Abstract: The effects of harvesting on forest soil physical properties are visually noticeable on soils where equipment has operated. The effects of equipment passes on forest soils of the Northeastern United States are not well documented. Results from such investigations are less telling when the resilience of forest soils over time is not measured. In an attempt to provide insight, single equipment pass skid trails at two harvest sites (1991 and 2010) meeting similar criteria were sampled. Bulk density (BD), macroporosity, microporosity, total porosity, and strength of skid trial soils and adjacent undisturbed forest soils were measured at each site. The results showed a P-value of 0.019 between soil bulk density, time since harvest, and disturbance type. The 1991 site has resilient soil, as skid trial soil properties were not significantly different than the undisturbed soil properties 20 years later. At the 2010 site, skid trail soil properties were significantly different than undisturbed soil. The goal is that this study be used in conjunction with previous research to aid Northeastern forest managers in determining how to remove wood over successive treatments. The data suggests that soil physical properties are not permanently altered after single equipment passes at the two study sites.
Access: Yes
Literary Rights: Off
Major: Forestry
Year: 2012
File Attachments: Project 2nd Draft.docx
Authors: Steve Handfield, Daniel Kelting

Gauging Public Perception towards Visitor Impact as well as a Hypothetical Recreation Permit for the Adirondack State Park, New York

Mon, 04/16/2012 - 20:19
Abstract: Human impact upon natural resources can have negative environmental and social impacts. A questionnaire was given out at Marcy Dam to determine whether or not the public perceived negative impacts from visitor use, in particular mountain recreation areas. Participants were also questioned about a hypothetical permit which could introduce a new form of management within impacted areas. Surveys were then analyzed to see how the public had responded to heavily impacted areas and the idea of a recreation permit. Results were displayed in pie chart form to represent public perceptions and views. From the surveyed participants, it was discovered that the majority of people (85%), saw negative impacts in popular recreation areas. The majority of participants (64%), also expressed they would not be willing to accept a recreation permit for use in certain areas.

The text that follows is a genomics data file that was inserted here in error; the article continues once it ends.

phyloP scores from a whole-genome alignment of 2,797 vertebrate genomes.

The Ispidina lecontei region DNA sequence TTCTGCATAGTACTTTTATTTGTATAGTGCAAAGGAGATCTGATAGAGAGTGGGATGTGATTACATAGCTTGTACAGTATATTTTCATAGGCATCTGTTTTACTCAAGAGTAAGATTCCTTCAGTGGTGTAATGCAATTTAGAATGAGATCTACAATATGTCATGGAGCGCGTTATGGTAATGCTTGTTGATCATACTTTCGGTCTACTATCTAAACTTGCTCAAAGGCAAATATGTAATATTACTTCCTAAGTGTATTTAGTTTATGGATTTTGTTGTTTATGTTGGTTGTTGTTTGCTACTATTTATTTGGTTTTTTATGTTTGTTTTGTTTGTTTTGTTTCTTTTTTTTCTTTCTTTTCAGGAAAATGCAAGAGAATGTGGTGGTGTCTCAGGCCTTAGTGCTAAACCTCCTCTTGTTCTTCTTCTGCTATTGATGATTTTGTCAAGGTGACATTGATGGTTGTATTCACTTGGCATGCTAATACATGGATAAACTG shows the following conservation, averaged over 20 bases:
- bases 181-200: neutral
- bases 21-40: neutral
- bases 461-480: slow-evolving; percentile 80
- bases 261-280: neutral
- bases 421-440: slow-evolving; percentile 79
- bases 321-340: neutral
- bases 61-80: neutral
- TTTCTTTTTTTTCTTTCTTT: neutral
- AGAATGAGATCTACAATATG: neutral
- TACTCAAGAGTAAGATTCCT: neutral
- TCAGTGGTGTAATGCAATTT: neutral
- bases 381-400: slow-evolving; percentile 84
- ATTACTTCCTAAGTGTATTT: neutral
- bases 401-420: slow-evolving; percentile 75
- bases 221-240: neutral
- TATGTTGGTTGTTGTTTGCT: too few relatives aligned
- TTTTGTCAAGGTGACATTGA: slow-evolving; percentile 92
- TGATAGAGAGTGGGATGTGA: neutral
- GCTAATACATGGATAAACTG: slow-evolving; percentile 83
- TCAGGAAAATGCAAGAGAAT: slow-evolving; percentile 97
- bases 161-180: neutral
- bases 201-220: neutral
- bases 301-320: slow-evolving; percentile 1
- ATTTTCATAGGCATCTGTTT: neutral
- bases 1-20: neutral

Access: Yes
Literary Rights: Off
Major: Forestry
Year: 2012
File Attachments: Capstone_Final Draft.docx
Authors: Kyle Leech

Effects of Snow on GPS Accuracy in Forest Environments

Wed, 04/18/2012 - 15:54
Abstract: Abstract Global Positioning Systems, or GPS, have become an indispensable aspect of modern life, used in everyday situations and is a vital component of many occupations, including forestry and natural resources. With increased GPS accuracy, a forester is able to better locate boundaries and geographic or cultural features beneath forest canopy, leading to increased productivity. In the terms of forestry practices, decreased accuracy can cause errors which could lead to financial or physical loss of resources. The goal of this study is to determine the effects of canopy snow on the accuracy of commercially available, recreation grade GPS units which are suitable for forestry use. The effect of snow on canopy closure was tested through the photographic examination of pre and post snow canopy conditions. GPS accuracy was determined by taking averaged GPS measurements alongside the photo measurements. These were points were compared to previously established coordinates derived from a survey traverse. The results showed that snow did affect the canopy closure of the test forest, yet any correlation between GPS accuracy and increased canopy closure was found to be inconclusive.
Access: Yes
Literary Rights: On
Major: Forestry
Year: 2012
File Attachments: Snyder2012.pdf
Authors: Rand J. Snyder